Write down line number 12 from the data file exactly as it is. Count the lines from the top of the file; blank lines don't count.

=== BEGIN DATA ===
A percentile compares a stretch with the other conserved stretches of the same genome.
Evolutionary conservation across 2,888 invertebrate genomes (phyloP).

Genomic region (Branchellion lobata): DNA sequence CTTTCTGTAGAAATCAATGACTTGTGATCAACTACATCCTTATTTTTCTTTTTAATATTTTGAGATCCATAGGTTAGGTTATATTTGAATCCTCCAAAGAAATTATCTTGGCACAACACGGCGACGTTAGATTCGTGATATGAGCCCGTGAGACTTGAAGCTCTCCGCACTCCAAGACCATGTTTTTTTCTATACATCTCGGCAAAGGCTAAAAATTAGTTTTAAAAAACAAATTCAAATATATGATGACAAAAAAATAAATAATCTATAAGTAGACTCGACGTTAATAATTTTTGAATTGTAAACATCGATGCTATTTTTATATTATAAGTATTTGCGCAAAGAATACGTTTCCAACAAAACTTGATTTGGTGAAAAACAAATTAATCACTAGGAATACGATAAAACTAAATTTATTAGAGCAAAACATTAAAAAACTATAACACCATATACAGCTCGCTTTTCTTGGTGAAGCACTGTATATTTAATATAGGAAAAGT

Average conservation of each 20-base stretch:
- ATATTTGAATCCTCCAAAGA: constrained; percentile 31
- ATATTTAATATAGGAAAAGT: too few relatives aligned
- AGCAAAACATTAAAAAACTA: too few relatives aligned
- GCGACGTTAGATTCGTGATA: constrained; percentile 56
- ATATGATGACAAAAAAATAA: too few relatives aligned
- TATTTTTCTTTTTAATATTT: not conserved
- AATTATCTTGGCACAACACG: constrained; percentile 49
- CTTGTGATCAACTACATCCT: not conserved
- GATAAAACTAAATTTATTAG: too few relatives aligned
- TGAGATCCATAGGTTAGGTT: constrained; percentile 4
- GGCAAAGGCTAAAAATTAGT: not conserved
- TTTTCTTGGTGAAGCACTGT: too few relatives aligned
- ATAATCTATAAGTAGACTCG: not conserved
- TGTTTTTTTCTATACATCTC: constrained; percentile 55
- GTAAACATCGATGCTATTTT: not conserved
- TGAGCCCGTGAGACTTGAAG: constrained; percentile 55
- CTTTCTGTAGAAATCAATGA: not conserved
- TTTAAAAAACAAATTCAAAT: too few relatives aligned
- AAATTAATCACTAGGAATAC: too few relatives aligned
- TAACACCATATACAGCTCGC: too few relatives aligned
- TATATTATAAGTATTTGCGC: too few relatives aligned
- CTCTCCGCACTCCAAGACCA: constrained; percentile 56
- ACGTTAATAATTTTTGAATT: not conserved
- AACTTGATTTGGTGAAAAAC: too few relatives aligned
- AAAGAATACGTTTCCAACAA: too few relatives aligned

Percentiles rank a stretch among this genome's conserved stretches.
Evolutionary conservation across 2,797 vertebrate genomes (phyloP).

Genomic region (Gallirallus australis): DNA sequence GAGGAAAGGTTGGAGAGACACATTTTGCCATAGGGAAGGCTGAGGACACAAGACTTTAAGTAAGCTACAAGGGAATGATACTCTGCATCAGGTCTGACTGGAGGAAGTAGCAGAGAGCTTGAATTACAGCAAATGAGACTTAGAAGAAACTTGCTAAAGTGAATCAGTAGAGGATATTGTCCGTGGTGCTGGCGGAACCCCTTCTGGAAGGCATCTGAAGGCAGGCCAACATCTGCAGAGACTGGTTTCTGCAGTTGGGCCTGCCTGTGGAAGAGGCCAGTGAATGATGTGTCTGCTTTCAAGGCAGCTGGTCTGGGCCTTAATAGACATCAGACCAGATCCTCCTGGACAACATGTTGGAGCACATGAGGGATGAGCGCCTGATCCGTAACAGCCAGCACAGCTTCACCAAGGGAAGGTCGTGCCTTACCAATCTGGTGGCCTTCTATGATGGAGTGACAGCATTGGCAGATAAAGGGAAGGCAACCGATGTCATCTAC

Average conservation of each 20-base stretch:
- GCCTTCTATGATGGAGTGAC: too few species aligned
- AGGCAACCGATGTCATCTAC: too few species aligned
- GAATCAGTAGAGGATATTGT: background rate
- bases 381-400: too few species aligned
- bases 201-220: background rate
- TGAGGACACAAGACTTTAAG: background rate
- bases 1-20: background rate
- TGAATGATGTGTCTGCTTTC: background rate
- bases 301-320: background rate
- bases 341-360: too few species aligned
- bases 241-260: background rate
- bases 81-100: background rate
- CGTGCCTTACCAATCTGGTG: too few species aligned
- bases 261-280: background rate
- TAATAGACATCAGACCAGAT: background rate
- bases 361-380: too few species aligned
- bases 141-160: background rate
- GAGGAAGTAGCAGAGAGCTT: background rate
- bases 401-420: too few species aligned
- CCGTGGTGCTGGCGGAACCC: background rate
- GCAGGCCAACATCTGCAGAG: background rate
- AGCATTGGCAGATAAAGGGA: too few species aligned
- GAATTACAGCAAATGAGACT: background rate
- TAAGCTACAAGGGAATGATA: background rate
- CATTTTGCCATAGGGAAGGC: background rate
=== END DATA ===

- CTTGTGATCAACTACATCCT: not conserved